In Ancient – Tarot History the Tarot makes its first appearance in 1440 in Italy, primarily as a game called “Visconti trumps”.
Ancient – Tarot history then jumps to the end part of the 15th century, when the cards re-appear as a tool for divination made in “France the Marseilles tarot”. This is when the trumps began to be more standardized, up until then the card players could opt to have certain cards from the 22 major arcana left out – this would normally be “Death, The Devil and The Tower” – as these cards are typically bleak in look.
It was the images of “Death, The Devil and The Tower” which led religious leaders to attempt to have the cards banned. A Franciscan friar in Italy somewhere between 1440 and 1470 was reported as claiming the cards had been made by the Devil; stating that those who play with the cards were to lose their souls to the Devil.
The cards then re-appear around 1781 – Antoine Court de Gébelin an Egyptian by birth claimed that the cards which were still typically known as trumps contained mystical knowledge.
Antoine Court de Gébelin claimed that the cards were the work of Thoth the Egyptian God of inspired written knowledge; it was really from this point on that the cards began to make an impact.
In 1770 a cartomancer named “Etteilla” – Jean-Baptiste Alliette published the first known divinatory meaning for the cards with only 32 cards and one for the querent in this edition. Etteillia (Jean-Baptiste Alliette) published several works that specifically involved the tarot trumps. It is believed that he recognised that the Tarot would jump in popularity as his later writings and the production of his first publicly available deck produced for cartomancy coincided with deGebelin’s claims that the cards were Egyptian occult knowledge.
Later in 1799 Rosetta Stone translated the hieroglyphs of the Egyptians and reported she believed that the cards were not of Egyptian decent. However this belief was not upheld, then in 1859 the notion was put forward that the wandering Romany people “Gypsies” that were believed to be descendants of the Egyptians had carried decks with them on their travels through Europe.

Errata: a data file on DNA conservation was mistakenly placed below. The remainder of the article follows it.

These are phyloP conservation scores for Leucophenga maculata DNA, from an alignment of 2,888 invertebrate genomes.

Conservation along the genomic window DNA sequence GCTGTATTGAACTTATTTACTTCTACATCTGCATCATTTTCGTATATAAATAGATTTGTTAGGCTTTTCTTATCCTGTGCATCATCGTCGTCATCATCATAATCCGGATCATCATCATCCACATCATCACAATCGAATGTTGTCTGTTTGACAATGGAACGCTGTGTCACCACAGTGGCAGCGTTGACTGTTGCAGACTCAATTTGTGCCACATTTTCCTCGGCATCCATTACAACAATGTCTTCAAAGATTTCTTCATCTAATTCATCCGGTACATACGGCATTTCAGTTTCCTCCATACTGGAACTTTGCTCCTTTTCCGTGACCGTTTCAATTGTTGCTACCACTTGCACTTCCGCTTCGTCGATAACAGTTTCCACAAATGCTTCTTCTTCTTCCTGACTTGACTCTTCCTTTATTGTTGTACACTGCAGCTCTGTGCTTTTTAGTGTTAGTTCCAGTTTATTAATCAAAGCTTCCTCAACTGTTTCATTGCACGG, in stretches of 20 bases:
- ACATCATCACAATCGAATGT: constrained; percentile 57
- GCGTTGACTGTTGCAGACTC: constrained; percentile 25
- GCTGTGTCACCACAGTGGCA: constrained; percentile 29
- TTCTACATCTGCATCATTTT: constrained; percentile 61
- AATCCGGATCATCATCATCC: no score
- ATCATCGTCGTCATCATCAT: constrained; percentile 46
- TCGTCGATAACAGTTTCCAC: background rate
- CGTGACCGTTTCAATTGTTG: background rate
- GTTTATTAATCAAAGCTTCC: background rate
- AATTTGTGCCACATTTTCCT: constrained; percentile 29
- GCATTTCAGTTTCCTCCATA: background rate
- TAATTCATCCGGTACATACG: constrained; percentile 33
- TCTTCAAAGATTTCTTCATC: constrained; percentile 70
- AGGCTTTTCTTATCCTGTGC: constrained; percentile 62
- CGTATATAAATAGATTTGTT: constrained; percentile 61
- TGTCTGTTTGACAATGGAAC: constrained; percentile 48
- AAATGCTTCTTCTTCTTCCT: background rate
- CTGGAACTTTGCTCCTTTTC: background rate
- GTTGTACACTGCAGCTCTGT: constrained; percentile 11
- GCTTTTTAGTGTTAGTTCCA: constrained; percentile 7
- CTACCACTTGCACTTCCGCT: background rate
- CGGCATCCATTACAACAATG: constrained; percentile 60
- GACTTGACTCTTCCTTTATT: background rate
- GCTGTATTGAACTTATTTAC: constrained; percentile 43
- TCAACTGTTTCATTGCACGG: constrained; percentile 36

Later in the 19th century a well-known occultist Eliphas Lévi developed a connection between the tarot and the Kabbalah – the Hebrew system of mysticism. This then brought about a new belief that the cards must have originated from Israel and contained the wisdom of the tree of life. This new theory included all 78 cards but no description as to the actual meaning of the cards was put forward, however this would show that the tarot crossed many boundaries.
From this point the tarot has been linked to many mystical, religious and esoteric groups. The Tarot images include many archetypal images that cross linguistic, cultural, geographical, and temporal barriers.
During the 19th and 20th centuries the Tarot began to take on more clout courtesy of The Theosophical Society, the Hermetic Order of the Golden Dawn, the Rosicrucians, the Church of Light, and the Builders of the Adytum. During the 1960’s across America people were becoming more interested in spirituality it was then the Tarot became more popular.
It was Arthur Edward Waite that commissioned artist Pamela Coleman Smith in 1910 to create what he called the “rectified” Tarot. Waite’s version has been widely accepted as the standard, and is by far the most popular deck of the century.
The rectified Tarot included major changes the minor arcana; Pamela Coleman Smith created images for these cards which helped to show the meaning of the card, this would make the cards more user friendly to the querent whom in most cases would not have come across Tarot cards before.
Smith’s influence in her images can be seen on many decks still today. Today there are many different tarot decks to choose from all depicting different images. This diversity of style gives the tarot reader the opportunity to choose a deck that is suitable to their individual personality/taste. However, this diversity of style does not mean that the Tarot meaning will alter. There are many meanings to each individual card and as life evolves so too does the Tarot.
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